As an accident in the air and a crash on the ground were both reported Friday, it’s worth digging a little deeper and analyzing which disasters have turned the dial on air travel around the world. And in the face of terrifying experiences we’ve seen not just in America, but in Europe, it’s worth taking a closer look at how people travel over their lunch breaks.
Thursday, Malaysia Airlines Flight 17, flying from Amsterdam to Kuala Lumpur, crashed while crossing over Ukraine. This crash, while devastating to passengers and crew, occurred last July and investigations have mostly reached a halt. The airliner was reportedly shot down by Russian-backed separatists during an armed standoff between the two nations, but government investigators have been unable to confirm who fired the missile, while foreign governments have been reluctant to criticize Russia, which has vowed to hand over the location of the debris and remains of the victims. In the July 24 Malaysia Airlines crash, a plane in Japan was also shot down, with the crew explaining that it may have been a mechanical failure, and a month later, Malaysia Airlines Flight 370 went missing on a flight from Kuala Lumpur to Beijing. Officials called it a “crash” because it fell out of the sky, while the passenger plane that crashed in Ukraine is still missing.
Also Thursday, a crashed vehicle killed two people and injured others in Austria. The SUV ran off the road and hit a tree, according to the Associated Press. The crash happened in Salzburg, and local media reported that the vehicle hit five other vehicles.
Of course, when a catastrophic event occurs, it can surprise even experts and are due in part to a driver’s inability to judge the road ahead. There is, of course, also human error: Because passengers don’t think about navigating densely trafficked roads, it is a safer bet to ride as a passenger. (This is why people who live in cities, who don’t typically drive, are sometimes confused about what their community and airports are like when they get on a plane). The film “Black and White,” released in May in the U.S., provided some uncomfortable lessons about more driven audiences; it was adapted from a podcast with the same name. According to the New York Times, the two people who attacked a stranger because they thought the driver of a Mercedes was Caucasian, weren’t viewing a movie in Amsterdam. Rather, they’d been searching the area for the driver of the wrong vehicle, they later admitted to cops. Perhaps it wasn’t trying to avoid vehicles.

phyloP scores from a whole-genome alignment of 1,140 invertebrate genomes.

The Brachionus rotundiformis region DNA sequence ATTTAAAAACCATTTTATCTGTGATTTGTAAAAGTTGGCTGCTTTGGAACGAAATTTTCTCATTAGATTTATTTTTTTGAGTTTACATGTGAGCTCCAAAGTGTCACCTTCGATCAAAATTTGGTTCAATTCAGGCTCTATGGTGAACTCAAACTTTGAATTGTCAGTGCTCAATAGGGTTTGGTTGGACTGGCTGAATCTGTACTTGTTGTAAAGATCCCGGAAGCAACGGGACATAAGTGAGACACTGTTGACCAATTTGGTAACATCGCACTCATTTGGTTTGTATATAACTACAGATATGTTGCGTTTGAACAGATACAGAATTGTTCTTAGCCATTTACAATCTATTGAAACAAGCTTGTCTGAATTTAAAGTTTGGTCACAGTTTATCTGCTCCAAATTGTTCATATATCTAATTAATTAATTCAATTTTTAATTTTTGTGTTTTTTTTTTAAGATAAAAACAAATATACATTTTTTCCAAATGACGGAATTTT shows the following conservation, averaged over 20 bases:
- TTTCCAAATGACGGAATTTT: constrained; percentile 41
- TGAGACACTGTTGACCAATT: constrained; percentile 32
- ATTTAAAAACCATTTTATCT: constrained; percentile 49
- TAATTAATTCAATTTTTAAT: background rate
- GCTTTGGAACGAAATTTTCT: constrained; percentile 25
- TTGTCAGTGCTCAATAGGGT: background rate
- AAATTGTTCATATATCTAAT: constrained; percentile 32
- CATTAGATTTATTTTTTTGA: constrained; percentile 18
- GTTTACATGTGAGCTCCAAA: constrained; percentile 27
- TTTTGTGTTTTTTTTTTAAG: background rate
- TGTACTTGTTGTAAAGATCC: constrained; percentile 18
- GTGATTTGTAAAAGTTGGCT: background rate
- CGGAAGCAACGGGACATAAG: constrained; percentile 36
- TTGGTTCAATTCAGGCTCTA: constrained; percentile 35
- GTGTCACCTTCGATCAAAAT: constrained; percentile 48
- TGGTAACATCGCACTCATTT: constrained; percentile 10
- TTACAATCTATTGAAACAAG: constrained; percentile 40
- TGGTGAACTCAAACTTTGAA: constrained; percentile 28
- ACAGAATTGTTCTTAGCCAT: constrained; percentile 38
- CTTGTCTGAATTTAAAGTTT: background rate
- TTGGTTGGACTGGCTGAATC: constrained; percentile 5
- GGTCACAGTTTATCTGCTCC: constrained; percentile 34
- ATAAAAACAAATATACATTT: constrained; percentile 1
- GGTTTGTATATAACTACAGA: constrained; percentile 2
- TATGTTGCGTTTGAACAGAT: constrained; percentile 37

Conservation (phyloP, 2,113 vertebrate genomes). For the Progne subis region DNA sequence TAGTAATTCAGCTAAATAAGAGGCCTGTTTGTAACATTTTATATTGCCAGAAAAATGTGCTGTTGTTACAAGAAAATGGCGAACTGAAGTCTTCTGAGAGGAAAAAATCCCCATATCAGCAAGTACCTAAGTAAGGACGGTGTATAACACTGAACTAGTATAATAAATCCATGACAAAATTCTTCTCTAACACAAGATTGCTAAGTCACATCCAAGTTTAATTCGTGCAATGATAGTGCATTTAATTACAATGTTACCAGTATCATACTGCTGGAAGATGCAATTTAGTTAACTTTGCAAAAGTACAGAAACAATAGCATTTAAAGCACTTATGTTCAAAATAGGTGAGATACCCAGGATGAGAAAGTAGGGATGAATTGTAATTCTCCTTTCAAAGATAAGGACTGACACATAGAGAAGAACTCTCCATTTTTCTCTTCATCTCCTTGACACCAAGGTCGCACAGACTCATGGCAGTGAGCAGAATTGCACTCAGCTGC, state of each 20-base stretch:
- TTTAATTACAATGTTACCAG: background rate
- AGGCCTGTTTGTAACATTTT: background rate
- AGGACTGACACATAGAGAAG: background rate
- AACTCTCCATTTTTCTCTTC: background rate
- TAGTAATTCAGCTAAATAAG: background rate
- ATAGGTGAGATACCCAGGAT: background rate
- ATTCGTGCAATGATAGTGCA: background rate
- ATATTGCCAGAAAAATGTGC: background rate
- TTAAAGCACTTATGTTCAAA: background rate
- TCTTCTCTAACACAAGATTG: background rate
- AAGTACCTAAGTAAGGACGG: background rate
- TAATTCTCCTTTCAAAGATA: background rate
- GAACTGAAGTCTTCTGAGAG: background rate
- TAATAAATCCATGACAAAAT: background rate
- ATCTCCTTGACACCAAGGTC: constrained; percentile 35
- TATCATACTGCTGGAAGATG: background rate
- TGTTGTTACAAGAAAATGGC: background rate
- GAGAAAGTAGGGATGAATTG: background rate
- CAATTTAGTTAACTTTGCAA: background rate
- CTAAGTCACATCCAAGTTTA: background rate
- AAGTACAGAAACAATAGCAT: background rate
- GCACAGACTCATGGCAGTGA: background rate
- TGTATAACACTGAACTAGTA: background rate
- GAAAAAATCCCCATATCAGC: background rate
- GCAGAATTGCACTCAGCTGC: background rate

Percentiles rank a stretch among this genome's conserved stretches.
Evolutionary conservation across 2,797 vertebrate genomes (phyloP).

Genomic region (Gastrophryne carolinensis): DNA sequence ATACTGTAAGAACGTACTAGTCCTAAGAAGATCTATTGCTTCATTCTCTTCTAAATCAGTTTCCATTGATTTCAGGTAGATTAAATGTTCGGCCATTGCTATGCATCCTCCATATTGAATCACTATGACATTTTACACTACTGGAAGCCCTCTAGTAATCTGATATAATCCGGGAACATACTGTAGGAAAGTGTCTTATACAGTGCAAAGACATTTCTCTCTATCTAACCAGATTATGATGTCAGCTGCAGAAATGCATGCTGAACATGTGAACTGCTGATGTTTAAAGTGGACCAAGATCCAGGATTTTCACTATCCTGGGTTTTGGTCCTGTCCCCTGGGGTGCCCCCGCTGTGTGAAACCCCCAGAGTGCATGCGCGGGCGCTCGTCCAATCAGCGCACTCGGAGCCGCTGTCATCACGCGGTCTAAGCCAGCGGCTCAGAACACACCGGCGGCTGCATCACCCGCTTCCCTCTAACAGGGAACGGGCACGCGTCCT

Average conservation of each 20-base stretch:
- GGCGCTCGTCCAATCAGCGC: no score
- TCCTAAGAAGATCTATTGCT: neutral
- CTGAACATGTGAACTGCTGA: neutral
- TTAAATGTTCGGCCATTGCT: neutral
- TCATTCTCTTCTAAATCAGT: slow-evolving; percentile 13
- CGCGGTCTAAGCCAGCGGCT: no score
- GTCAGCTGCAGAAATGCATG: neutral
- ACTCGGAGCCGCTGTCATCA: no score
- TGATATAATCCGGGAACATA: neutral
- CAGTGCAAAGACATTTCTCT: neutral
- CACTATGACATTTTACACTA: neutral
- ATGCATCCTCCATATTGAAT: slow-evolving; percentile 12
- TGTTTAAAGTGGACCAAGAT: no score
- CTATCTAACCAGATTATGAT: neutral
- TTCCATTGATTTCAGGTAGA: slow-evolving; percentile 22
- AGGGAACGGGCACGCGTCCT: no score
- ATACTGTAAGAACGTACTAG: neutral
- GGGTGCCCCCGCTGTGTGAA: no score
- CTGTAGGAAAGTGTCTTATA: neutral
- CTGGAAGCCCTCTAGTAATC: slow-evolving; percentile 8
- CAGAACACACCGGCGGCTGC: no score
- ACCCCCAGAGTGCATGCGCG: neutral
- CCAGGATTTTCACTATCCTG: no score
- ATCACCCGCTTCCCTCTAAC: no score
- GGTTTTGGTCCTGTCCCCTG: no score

So what about the passengers who don’t ride in cars? A 2015 survey found that 25 percent of American adults took a train instead of a plane to travel to work, instead of taking a car. That’s almost as many people who chose to go on a bus as those who flew. These people, over lunch, were going to museums, vineyards, mountains and cities. In 2009, research published in the BMJ (British Medical Journal) found that nearly 5 percent of American adults became dizzy and disoriented on a plane, with a few of those people suffering panic attacks. This was an interesting experiment, because each person was sent to either take a train to the airport or a plane. On the plane, 5 percent were dizzy and disoriented, while 3 percent became ill with “two or more hypertension-related effects,” according to the BMJ study. On the train, the number of dizzy and disoriented people went up from 2 percent to 6 percent.
And on Friday, the U.K. Daily Mail reported that a hoverboard, for which the U.S. Consumer Product Safety Commission is conducting an investigation, caught fire in Manchester, U.K. and lit on fire. People were walking on the hoverboard before the fire spread, but the report didn’t immediately clarify which particular parts caught fire.
Somewhere, a metal guy who rode a whole roller coaster to get to the next stop cannot yet discuss the risks of riding a hoverboard.